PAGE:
Something which we think is impossible now is not impossible in another decade.
Lack of encouragement never deterred me. I was the kind of person who would not be put down.
A Negro who does not vote is ungrateful to those who have already died in the fight for freedom. ... Any person who does not vote is failing to serve the cause of freedom - his own freedom, his people's freedom, and his country's freedom.
There appears to be no limit as to how far the women's revolution will take us.
When I was 15, I decided I wanted to be a lawyer. No one thought this was a good idea
Sexism, like racism, goes with us into the next century. I see class warfare as overshadowing both.
Too many whites still see blacks as a group apart.
When I went to law school, nobody heard of civil rights.
All Southern state colleges and universities are open to black students.
We African Americans have now spent the major part of the 20th Century battling racism
I grew up in a house where nobody had to tell me to go to school every day and do my homework.
I never thought I would live long enough to see the legal profession change to the extent it has.
In my view, I did not get to the federal bench because I was a woman
Whites would rather not be involved in race matters, I think.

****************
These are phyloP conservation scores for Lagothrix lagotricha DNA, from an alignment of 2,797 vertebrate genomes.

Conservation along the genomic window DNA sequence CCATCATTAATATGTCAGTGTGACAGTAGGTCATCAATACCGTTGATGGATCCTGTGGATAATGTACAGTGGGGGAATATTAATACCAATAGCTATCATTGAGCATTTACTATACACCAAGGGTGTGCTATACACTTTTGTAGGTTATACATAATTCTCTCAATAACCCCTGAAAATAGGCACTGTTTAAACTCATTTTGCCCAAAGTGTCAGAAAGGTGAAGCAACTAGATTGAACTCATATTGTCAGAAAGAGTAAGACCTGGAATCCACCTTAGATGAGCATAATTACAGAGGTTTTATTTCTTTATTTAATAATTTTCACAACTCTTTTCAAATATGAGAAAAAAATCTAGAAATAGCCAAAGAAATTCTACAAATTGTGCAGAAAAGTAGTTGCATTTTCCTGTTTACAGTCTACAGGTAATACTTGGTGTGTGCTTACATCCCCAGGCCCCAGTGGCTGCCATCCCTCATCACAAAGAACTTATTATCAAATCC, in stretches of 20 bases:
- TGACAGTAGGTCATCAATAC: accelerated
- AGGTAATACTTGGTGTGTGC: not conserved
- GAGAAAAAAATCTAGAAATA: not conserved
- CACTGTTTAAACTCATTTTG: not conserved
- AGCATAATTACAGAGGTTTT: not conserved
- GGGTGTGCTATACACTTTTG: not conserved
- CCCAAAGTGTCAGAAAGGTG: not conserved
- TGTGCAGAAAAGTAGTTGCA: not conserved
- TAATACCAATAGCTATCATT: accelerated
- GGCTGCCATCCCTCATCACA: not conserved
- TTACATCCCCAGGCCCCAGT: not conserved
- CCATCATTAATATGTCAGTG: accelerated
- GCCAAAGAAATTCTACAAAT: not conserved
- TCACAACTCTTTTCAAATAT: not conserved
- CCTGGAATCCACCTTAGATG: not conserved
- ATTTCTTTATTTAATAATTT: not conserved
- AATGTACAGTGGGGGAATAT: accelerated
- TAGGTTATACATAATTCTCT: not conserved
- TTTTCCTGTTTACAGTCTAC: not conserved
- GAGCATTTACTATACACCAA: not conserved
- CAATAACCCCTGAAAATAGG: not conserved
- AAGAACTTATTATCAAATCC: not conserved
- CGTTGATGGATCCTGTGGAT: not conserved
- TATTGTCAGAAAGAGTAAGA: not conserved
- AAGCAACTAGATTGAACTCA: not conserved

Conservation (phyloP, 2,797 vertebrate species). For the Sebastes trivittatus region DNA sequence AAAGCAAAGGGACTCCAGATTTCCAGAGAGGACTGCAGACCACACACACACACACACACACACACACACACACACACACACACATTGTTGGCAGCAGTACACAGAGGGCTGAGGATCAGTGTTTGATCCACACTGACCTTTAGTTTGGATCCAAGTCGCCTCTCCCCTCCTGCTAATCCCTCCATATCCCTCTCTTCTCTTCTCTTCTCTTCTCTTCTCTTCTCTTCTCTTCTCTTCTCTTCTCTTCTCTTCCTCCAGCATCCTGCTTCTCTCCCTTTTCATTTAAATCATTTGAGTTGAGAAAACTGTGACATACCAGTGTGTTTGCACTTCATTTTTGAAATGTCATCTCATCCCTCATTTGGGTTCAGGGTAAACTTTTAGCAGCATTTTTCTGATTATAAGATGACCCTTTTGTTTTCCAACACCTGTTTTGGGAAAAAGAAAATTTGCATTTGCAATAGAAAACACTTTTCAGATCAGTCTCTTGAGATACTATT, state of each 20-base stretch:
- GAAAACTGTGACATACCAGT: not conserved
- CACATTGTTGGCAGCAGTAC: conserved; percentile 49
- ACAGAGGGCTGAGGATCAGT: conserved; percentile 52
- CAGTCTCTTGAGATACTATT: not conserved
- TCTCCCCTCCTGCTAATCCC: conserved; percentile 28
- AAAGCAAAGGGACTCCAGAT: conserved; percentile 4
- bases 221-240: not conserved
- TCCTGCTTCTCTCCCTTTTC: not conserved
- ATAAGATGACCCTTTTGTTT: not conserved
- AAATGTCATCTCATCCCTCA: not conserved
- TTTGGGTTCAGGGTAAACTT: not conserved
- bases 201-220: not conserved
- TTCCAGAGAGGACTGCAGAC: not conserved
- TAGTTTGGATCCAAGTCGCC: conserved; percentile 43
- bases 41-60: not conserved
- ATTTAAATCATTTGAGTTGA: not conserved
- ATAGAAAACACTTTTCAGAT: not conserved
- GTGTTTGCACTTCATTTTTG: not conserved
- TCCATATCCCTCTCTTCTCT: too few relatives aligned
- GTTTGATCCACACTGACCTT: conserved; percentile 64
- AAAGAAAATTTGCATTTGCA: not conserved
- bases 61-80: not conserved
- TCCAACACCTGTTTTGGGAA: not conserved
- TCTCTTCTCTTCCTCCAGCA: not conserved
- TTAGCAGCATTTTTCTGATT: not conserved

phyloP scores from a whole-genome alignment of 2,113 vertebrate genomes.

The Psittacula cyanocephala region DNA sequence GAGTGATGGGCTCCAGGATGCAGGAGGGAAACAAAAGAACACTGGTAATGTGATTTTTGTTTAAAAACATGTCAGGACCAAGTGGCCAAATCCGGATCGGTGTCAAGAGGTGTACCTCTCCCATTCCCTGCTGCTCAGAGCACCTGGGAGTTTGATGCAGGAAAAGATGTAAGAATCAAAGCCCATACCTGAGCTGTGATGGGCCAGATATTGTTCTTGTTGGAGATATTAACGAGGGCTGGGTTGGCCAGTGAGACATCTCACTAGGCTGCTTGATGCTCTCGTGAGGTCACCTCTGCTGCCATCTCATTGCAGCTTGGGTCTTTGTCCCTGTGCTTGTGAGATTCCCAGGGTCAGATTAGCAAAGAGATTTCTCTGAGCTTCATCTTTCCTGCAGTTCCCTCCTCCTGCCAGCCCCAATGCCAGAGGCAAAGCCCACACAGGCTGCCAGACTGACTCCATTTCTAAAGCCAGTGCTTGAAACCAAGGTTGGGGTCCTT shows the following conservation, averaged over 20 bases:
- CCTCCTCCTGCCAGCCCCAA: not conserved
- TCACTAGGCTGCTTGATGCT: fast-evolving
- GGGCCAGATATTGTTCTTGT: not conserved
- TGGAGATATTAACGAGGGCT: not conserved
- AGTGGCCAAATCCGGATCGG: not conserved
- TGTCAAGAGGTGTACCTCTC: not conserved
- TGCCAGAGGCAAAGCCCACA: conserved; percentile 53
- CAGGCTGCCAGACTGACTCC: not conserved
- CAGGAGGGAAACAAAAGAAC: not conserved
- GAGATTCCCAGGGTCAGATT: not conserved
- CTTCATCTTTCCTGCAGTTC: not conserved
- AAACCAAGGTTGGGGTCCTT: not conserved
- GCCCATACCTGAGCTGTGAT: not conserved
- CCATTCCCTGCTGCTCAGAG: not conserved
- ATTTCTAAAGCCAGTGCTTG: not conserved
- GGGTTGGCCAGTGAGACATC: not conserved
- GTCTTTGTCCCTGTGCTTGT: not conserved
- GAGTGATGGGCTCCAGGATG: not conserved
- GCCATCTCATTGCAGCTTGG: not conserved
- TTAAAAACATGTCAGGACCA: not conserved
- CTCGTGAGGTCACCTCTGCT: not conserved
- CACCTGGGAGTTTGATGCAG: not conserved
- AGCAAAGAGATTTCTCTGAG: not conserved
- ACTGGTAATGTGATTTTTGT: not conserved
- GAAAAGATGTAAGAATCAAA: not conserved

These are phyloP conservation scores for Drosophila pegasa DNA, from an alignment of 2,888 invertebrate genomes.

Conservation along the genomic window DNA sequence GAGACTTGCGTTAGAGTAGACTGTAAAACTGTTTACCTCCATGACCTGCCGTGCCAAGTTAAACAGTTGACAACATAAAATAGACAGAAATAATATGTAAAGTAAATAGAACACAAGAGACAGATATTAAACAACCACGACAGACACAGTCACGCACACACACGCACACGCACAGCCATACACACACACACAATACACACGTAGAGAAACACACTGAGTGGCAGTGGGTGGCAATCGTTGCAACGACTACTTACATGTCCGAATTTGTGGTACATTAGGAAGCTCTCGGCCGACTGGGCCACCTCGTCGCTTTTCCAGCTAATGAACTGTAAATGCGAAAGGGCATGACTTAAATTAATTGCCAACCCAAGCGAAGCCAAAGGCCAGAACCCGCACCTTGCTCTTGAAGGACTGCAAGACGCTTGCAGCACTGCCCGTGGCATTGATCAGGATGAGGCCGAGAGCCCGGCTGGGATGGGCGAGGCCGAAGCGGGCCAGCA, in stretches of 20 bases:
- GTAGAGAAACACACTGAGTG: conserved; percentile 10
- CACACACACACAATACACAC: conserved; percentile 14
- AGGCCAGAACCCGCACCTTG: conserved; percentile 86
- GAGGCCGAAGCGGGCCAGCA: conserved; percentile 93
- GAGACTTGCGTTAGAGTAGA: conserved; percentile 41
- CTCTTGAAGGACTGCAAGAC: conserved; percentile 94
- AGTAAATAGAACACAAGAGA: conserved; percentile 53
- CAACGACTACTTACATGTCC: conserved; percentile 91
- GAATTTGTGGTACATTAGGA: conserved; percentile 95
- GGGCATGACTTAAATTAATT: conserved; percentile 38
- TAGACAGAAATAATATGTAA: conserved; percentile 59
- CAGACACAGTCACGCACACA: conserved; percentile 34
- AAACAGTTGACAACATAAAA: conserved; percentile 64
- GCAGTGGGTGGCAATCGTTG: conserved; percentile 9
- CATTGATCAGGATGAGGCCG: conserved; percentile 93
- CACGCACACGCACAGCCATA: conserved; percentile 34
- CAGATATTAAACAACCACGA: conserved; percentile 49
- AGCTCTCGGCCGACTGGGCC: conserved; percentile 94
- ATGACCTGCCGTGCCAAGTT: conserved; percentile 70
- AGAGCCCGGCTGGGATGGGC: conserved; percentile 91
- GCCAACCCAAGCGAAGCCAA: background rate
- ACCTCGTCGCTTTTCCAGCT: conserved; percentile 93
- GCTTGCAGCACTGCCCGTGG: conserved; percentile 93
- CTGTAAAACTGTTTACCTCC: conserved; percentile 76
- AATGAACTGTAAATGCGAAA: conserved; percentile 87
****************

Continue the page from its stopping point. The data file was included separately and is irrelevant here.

The black population now consists of two distinct classes-the middle class and the poor.
New Orleans may well have been the most liberal Deep South city in 1954 because of its large Creole population, the influence of the French, and its cosmopolitan atmosphere.
Columbia Law School men were being drafted, and suddenly women who had done well in college were considered acceptable candidates for the vacant seats.
We Americans entered a new phase in our history - the era of integration - in 1954.
The legal difference between the sit-ins and the Freedom Riders was significant.
When Thurgood Marshall became a lawyer, race relations in the United States were particularly bad.
The women's rights movement of the 1970s had not yet emerged; except for Bella Abzug, I had no women supporters.
By 1962, King had become, by the media's reckoning, the new civil rights leader.
In high school, I won a prize for an essay on tuberculosis. When I got through writing the essay, I was sure I had the disease.
King thought he understood the white Southerner, having been born and reared in Georgia and trained a theologian.
In high school, I discovered myself. I was interested in race relations and the legal profession. I read about Lincoln and that he believed the law to be the most difficult of professions.
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